Erection plans, in some cases very detailed indeed, and coded, should always be sent by the manufacturer, and they may in fact arrive before the greenhouse, which is a better arrangement as it allows the site and foundations to be prepared and the erection instructions and plans to be carefully studied. Note precisely whether centre to centre, outside to outside, or inside to inside measurements are quoted; outside to outside measurements are the most usual.

Consideration should be given to intended orientation for the greenhouse when making the actual purchase and most certainly if seeking planning permission. It can happen, however, that a different orientation seems preferable when the actual erection is in hand. It would then be better to delay work until the matter is corrected and I would imagine that most planning authorities would be fairly sympathetic to an alteration involving, in many cases, only a small distance one way or another with an amateur sized greenhouse. To ignore the tremendous implications of correct orientation would be folly.

 

Marking out the site

To peg out the position of the greenhouse on the ground, accurately cut pointed pegs 2.5 x 2.5cm (1 x 1in) and at least 30cm (12in) in length. Knock in the first peg lightly at the appropriate distance from some fixed line such as a fence, path or building, and by the use of a steel measuring tape tap in another peg to mark the length of the greenhouse, using centre to centre measurements for each peg. Check that the line of the pegs is in line with the fence or building making sure at the same time that it follows the desired orientation. Note that it is the length of the greenhouse, the line of the ridge, which must conform to east-west or north-south orientation. A few degrees off the intended orientation one way or another is not vital, it being better, however, to err to the north (for the U.K.) for an east-west ridge orientation and to the east for a north-south orientation.

With a reasonably square greenhouse it is, on balance, marginally better to have the ridge running east-west for transmission of winter and spring light. Where, by necessity, the greenhouse has to be erected with an orientation between east-west and north-south to maintain a tidy line, there is not much one can do about it: the full implications of light transmission must, however, be appreciated.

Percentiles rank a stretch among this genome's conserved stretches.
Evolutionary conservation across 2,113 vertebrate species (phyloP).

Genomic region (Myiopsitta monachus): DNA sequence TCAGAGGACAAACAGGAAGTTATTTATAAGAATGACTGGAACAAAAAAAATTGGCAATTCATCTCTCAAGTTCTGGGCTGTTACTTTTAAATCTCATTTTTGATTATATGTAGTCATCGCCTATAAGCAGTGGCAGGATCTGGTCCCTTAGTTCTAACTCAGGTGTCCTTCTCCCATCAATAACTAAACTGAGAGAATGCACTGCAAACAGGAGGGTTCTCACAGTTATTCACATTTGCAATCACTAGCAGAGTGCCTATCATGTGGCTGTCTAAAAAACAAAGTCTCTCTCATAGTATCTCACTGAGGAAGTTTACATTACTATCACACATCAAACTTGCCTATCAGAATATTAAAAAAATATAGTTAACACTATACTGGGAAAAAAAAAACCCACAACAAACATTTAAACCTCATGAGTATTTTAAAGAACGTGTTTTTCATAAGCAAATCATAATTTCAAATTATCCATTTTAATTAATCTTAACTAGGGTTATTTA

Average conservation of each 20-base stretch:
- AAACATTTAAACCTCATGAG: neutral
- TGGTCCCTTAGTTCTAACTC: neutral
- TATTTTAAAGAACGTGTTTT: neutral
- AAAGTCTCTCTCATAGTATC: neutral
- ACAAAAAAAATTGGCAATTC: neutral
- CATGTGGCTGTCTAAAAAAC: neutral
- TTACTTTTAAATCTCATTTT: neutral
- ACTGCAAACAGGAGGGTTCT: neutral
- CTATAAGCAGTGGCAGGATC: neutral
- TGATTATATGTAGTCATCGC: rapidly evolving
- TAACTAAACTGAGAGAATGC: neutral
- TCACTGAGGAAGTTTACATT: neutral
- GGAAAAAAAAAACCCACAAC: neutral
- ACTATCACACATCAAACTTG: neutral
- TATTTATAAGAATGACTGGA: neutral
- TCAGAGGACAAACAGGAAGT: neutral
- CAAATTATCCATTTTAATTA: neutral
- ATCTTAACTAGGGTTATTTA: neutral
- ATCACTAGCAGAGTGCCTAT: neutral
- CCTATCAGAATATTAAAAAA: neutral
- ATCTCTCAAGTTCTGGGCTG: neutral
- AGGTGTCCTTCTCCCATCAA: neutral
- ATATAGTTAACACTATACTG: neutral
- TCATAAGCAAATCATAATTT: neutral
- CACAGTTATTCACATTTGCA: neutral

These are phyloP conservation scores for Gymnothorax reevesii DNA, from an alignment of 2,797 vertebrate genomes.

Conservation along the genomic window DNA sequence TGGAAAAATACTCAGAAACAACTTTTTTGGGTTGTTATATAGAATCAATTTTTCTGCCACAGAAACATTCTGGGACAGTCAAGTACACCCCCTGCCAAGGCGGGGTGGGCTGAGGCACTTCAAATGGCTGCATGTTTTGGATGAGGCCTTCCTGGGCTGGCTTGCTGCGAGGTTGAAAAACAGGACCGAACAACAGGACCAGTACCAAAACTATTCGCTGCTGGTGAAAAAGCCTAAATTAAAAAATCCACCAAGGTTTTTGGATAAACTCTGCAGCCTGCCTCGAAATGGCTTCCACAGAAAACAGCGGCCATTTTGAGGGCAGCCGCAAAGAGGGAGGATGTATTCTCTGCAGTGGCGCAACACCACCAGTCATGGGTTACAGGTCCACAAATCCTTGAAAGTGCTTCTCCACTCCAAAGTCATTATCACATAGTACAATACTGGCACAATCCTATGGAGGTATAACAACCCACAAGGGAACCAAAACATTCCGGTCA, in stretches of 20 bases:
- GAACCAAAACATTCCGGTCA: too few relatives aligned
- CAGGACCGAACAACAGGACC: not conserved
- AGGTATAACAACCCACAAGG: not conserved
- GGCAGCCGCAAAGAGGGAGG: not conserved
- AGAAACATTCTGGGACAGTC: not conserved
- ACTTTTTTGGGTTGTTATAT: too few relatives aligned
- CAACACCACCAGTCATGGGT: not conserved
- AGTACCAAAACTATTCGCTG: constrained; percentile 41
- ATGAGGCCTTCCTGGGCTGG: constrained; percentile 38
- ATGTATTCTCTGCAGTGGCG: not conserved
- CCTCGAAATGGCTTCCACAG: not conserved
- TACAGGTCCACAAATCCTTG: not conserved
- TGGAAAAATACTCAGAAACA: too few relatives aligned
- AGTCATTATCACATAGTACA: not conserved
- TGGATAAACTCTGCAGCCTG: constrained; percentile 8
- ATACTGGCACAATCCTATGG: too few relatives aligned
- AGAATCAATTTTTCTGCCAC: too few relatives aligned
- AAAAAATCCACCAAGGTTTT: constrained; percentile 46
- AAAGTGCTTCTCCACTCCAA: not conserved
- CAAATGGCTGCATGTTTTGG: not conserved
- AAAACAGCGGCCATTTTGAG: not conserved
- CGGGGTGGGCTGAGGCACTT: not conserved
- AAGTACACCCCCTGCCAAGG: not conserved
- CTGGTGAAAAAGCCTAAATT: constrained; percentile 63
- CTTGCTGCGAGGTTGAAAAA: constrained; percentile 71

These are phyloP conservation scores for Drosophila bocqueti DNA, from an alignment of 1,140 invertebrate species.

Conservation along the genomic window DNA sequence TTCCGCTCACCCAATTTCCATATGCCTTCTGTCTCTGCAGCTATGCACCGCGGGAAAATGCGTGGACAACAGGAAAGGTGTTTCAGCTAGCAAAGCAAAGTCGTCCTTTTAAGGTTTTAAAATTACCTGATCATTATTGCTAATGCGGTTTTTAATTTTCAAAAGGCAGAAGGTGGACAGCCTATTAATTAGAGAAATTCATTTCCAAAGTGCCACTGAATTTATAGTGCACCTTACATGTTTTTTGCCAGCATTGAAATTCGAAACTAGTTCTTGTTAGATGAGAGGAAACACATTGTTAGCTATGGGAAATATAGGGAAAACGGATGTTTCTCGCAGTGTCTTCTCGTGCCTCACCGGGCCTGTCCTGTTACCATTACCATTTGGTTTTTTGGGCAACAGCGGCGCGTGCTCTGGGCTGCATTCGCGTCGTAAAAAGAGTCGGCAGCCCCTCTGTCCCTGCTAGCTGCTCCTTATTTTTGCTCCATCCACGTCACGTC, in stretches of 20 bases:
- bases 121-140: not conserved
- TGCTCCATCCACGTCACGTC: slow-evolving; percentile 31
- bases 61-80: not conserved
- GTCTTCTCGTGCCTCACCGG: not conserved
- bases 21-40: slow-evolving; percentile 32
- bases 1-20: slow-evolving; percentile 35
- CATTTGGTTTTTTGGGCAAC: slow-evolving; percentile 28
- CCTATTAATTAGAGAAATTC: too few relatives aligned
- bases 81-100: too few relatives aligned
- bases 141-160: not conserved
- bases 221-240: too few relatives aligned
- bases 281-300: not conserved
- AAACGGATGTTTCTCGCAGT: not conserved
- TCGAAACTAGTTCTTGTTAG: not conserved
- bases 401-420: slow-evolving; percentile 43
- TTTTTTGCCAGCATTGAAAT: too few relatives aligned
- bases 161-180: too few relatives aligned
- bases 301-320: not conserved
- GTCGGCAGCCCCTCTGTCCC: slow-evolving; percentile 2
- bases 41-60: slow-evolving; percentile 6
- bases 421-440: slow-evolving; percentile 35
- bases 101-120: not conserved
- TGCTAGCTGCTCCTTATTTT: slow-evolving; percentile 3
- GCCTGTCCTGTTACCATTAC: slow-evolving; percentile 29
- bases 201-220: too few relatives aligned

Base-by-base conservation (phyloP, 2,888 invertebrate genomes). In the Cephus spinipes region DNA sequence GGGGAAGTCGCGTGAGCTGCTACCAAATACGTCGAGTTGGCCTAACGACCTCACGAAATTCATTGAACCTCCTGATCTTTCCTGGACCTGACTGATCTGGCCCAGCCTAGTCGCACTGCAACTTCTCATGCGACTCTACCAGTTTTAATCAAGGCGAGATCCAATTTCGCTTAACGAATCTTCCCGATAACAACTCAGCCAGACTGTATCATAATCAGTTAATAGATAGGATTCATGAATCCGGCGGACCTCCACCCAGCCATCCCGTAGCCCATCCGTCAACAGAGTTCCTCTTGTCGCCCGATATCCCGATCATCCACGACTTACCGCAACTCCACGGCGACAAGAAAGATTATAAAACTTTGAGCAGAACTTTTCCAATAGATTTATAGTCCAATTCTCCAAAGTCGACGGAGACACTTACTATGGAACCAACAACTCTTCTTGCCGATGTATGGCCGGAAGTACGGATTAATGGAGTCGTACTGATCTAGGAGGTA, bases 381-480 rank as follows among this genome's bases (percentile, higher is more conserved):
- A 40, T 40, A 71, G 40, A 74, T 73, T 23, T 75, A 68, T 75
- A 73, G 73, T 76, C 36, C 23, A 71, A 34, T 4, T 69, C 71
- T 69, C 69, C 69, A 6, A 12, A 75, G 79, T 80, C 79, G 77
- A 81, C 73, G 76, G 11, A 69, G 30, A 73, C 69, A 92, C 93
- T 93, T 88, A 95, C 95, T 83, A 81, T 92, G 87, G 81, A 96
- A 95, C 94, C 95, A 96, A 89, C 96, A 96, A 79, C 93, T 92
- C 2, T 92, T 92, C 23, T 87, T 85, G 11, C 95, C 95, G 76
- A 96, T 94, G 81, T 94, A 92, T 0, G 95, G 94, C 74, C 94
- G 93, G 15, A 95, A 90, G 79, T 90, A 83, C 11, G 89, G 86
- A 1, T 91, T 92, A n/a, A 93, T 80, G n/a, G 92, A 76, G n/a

The levels of the two pegs should now be set accurately, knocking them into the ground sufficiently to make them stable. With the average amateur sized greenhouse up to about 3-3.6m (10-12ft) in length, a long straight unwarped board and a spirit-level should suffice for level checking. For a longer greenhouse an intermediate peg or pegs is advisable, checking their line by the use of a light piece of cord or string which should always be set tautly between the two end pegs. If a Cowley or similar level can be borrowed, set up and properly used, this helps to get the top of the pegs exactly level, although final checking with a spirit-level is always desirable.

Smaller greenhouses are usually erected dead level; a large type with a gutter may have a slight fall in one direction, as advised by the manufacturer, to facilitate the run of water. With commercial greenhouses, especially in multi-bay form, a run is essential to ensure that the water moves quickly along the gutter and does not flow back through the glass. A fall of about 15-30cm (6-12in) per 30m (100ft) length of greenhouse is usual.

Now tap a 5cm (2in) nail lightly into the centre of each peg. Forming the right angle necessary to measure up the width of the greenhouse can be tricky and should never be guessed. A triangle carefully made up with pieces of straight unwarped wood 90cm (3ft), 1.2m (4ft) and 1.5m (5ft) in length may be used, checking that the right angle formed is exact by using a joiner’s square. The triangle should be put exactly to the nail on one corner peg and one leg should be supported with bricks along the taut line between the two end pegs. After supporting the other right-angle leg, put a line along it and tie this to a peg set outside the width of the greenhouse. Then measure along the line and insert a peg at the exact width required. Repeat this procedure at the other corner and then check the two pegs longitudinally, also checking that the diagonals are equal. One usually finds it necessary to make slight adjustments so that everything tallies. (This task can also be undertaken with a site square, which is not perhaps the easiest instrument to use as it must itself be very carefully set up dead level over both of the first inserted corner pegs in turn.) Now level up the corner pegs and tap nails into their centres. Finally set taut good-quality lines on each corner peg to make the outline of the house by using short pieces of wood, or more pegs, 60-90cm (2-3ft) outside the house outline so that work can proceed on the foundations of the greenhouse without impediment by moving the corner pegs and lines out of the way as necessary.

 

20. March 2011 by Dave Pinkney
Categories: Greenhouse Equipment, Greenhouse Gardening | Tags: , , | Comments Off on Buying and Erecting Greenhouses